I didn’t bother with the switch itself. I am considering printing these complete with rail braces. But more to point, I was out of ties, and it’s time for bed!

Printed Turnout Parts?

Working with Julian Watson on his Victorian Railways modules ( we came across the problem of how to represent VR switches. His branch had a delightful lack of tie plates, and so, the first problem was how to reduce the thickness of the ties to allow for the slide plates. The second was how to represent the peculiar VR rail braces.

Victorian Rys Points PoC

The Proto:87 Stores ( sells some very nice museum-quality rail braces and etched slide chairs, but the rail braces won’t match the VR, and we would still be left with the problem of accurately reducing the tie thickness.

I had been thinking for some time about 3D printing the ties for a switch complete with rail braces and slide plates. So we decided to give it a whirl on Julian’s layout. We started with official VR drawings, along with some good detailed black and white photographs, which Julian had. In an evening, with Julian and Andrew watching, I worked up a SketchUp drawing of the ties and rail braces.

We then uploaded the drawing to Shapeways and a couple of weeks later had the casting shown in the photo above made out of their White Strong Flexible sintered nylon material. Unfortunately, the WSF didn’t quite resolve the rail braces, and so, most of them have disappeared. Their White Detail material will probably give a better balance between detail and cost, and so, we will try that next time.

For the proof of concept shown above, we glued the rail in place with Pliobond. The switch rod is PC board, and the points were hand-filed on three planes to a rather dodgy, but workable profile (the pukka ones from Proto:87 Stores would be better).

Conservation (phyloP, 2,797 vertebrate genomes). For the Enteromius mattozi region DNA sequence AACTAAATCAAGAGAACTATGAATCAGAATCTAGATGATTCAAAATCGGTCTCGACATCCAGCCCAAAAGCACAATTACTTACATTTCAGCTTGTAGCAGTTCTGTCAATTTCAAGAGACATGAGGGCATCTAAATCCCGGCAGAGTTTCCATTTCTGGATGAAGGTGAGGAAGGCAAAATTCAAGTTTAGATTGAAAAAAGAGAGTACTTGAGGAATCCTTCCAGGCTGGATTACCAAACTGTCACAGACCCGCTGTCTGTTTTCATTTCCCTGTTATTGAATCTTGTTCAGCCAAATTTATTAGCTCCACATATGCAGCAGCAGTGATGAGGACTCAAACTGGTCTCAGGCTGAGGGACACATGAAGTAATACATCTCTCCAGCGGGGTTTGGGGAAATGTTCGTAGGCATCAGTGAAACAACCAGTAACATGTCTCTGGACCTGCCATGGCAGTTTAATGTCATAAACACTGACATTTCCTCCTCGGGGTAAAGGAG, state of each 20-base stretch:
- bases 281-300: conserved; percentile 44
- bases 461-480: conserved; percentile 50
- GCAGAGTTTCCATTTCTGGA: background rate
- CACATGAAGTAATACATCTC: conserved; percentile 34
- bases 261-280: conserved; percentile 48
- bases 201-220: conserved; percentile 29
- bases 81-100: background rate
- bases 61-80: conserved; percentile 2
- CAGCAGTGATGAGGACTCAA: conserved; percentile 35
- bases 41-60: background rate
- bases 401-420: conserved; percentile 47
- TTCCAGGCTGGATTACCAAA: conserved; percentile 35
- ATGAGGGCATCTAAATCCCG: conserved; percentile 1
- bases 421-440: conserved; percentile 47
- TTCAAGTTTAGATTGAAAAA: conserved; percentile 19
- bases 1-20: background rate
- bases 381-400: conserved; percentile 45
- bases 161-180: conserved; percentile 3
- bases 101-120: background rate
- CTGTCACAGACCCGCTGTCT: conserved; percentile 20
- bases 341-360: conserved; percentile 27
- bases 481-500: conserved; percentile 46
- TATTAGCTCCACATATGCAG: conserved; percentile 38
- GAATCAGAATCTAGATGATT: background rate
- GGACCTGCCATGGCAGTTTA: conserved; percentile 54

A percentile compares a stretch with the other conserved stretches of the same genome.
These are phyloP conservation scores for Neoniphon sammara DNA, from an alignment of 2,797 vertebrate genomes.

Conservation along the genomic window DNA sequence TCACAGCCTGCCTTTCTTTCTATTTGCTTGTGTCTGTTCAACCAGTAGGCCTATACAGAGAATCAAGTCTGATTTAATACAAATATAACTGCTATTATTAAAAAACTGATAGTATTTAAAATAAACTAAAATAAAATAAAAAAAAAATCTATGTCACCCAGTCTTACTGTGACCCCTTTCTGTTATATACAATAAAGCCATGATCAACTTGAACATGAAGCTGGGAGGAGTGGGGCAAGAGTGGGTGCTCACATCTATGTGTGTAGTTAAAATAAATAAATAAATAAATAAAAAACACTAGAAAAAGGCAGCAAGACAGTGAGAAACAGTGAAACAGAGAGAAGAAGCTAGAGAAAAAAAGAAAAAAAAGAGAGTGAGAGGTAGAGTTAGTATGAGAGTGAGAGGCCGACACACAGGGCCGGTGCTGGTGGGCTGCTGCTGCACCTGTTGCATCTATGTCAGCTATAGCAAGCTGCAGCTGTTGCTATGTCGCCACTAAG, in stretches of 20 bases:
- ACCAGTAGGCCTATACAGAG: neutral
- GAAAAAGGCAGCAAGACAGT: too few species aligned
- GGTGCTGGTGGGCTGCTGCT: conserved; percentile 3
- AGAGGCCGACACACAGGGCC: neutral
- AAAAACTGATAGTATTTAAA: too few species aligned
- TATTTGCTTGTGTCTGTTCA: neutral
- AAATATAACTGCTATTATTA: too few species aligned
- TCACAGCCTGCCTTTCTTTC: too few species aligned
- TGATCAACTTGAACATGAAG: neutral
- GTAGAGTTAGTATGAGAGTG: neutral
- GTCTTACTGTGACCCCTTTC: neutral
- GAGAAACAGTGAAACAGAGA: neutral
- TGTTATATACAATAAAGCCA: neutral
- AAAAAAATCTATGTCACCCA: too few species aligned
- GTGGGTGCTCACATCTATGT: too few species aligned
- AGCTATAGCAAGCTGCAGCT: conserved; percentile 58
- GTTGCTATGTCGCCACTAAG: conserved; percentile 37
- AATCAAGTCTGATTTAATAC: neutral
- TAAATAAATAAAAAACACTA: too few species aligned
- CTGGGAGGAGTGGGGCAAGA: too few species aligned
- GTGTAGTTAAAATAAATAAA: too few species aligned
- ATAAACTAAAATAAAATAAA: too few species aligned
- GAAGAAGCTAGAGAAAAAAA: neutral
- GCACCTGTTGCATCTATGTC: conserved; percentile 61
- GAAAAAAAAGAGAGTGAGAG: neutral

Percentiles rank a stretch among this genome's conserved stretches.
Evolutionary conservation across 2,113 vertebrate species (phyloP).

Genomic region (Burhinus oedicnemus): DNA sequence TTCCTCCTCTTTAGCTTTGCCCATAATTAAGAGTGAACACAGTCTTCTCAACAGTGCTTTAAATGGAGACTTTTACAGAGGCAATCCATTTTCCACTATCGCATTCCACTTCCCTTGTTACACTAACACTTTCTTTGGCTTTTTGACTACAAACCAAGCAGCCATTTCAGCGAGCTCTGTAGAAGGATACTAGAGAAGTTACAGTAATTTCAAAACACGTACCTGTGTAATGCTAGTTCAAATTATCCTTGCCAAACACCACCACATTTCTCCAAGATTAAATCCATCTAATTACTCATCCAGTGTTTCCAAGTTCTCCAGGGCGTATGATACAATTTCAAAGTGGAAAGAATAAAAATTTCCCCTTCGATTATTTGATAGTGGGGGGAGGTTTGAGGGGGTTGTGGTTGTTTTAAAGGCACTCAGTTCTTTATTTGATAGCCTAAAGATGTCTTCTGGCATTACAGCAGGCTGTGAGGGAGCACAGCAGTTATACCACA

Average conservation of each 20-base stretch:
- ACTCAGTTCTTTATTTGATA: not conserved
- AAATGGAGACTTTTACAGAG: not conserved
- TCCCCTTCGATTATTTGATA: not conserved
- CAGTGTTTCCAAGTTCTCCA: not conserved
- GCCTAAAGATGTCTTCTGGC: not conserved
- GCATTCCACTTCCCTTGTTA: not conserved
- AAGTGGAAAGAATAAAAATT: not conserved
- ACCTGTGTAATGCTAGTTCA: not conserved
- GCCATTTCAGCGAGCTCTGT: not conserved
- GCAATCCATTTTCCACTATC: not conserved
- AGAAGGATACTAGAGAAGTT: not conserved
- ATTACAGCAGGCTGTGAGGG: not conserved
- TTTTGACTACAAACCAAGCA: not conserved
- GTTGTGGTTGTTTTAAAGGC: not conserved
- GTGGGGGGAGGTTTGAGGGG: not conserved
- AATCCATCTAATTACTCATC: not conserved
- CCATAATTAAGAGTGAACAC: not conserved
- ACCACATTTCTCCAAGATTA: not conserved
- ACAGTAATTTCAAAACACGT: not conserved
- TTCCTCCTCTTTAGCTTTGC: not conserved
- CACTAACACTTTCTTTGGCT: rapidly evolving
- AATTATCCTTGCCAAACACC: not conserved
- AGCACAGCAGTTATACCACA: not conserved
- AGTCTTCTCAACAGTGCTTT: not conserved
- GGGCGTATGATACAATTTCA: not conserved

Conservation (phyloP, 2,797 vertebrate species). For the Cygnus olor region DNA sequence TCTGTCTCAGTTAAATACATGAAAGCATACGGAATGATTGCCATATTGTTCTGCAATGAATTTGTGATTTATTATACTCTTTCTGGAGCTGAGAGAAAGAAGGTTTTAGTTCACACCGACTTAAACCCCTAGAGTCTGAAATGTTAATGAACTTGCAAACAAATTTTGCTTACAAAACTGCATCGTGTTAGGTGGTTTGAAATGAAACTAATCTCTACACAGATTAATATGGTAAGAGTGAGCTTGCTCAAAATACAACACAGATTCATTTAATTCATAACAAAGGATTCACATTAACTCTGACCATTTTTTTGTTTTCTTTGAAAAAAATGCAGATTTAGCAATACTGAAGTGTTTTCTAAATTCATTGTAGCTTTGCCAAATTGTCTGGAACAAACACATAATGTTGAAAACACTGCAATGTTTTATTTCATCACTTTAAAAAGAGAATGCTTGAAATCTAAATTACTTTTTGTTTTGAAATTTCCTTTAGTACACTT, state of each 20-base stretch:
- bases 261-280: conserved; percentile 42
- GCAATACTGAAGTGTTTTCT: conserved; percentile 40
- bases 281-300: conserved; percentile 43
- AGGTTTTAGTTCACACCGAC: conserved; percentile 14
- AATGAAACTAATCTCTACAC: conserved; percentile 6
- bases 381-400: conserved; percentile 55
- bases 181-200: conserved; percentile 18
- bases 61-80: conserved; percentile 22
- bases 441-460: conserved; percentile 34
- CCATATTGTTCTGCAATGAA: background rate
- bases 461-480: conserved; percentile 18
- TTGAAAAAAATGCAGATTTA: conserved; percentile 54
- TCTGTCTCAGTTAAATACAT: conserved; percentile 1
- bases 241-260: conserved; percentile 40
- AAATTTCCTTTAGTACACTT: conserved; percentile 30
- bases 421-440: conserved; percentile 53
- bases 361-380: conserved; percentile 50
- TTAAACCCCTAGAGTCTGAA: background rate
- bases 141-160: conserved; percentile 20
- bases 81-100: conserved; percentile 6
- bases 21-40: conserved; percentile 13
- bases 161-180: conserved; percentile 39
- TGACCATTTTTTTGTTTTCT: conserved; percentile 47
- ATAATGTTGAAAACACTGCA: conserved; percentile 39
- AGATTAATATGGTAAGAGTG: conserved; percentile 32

Notice that the prototype’s diverging stock rail bends near the tie before the points. This is a critical detail, and provided it is replicated, the points sit tight enough to the stock rails to work nicely. Overall, we declared the experiment to be an interim success, and with a little further refinement of the model, we will go ahead and print all of them for Julian’s model.

I also worked up a standard gauge version based on a CPR drawing. This one has a printed switch rod, which is meant to slide beneath the head blocks. Unfortunately, the tolerances are too tight, and so, it doesn’t really slide. It also incorporates a detente to hold the points over firmly, but I made the switch rod too well, and that doesn’t work either. It shows promise, though, and is pictured below.

Standard gauge switch

Pembroke II Benchwork Nearing Completion

Starting in January, the Proto:87 Posse has upped its activity level here in Vancouver. Julian Watson had been hosting us about once a month through the fall of 2012. We increased this to bi-weekly in the new year because, well, we weren’t making sufficient progress. Then in March, we started cutting out the pieces for my layout, Pembroke II. The sketch below shows the plan.

Pembroke II Plan

Frankly, I’m amazed at how quickly we’ve gone. The first evening was a little disappointing, but since then, we’ve started each visit with a job list, and we’ve rarely had an idle hand. Consequently, the benchwork is all but finished. We’ll be doing a lot of the work in my garage because once this layout is installed, it’s going to be hard to get in and work on the track.

The benchwork is entirely plywood, either left over from renovating the basement, or recovered from the demolition of the old basement. Indeed, apart from two boxes of screws, and a little bit of beer and chips, I’ve not spent any money on the layout so far. There are two sections, one twelve feet long, and the other six (north and south, respectively. The depth of the benchwork is at most 24″, but it is designed to overlap the ledge at the top of my foundation, and so, the full depth of the layout will be as much as 30″. It’s open-frame construction, with two layers of 1/2″ ply for the roadbed.

By the end of the evening, we were missing only one section of the second layer.  Actually, we cut it, but for some reason (probably haste), it turned out wrong, so I’ll have to find another scrap.  Below you can see Julian surveying the state of affairs before heading home.

Test fitting the sections together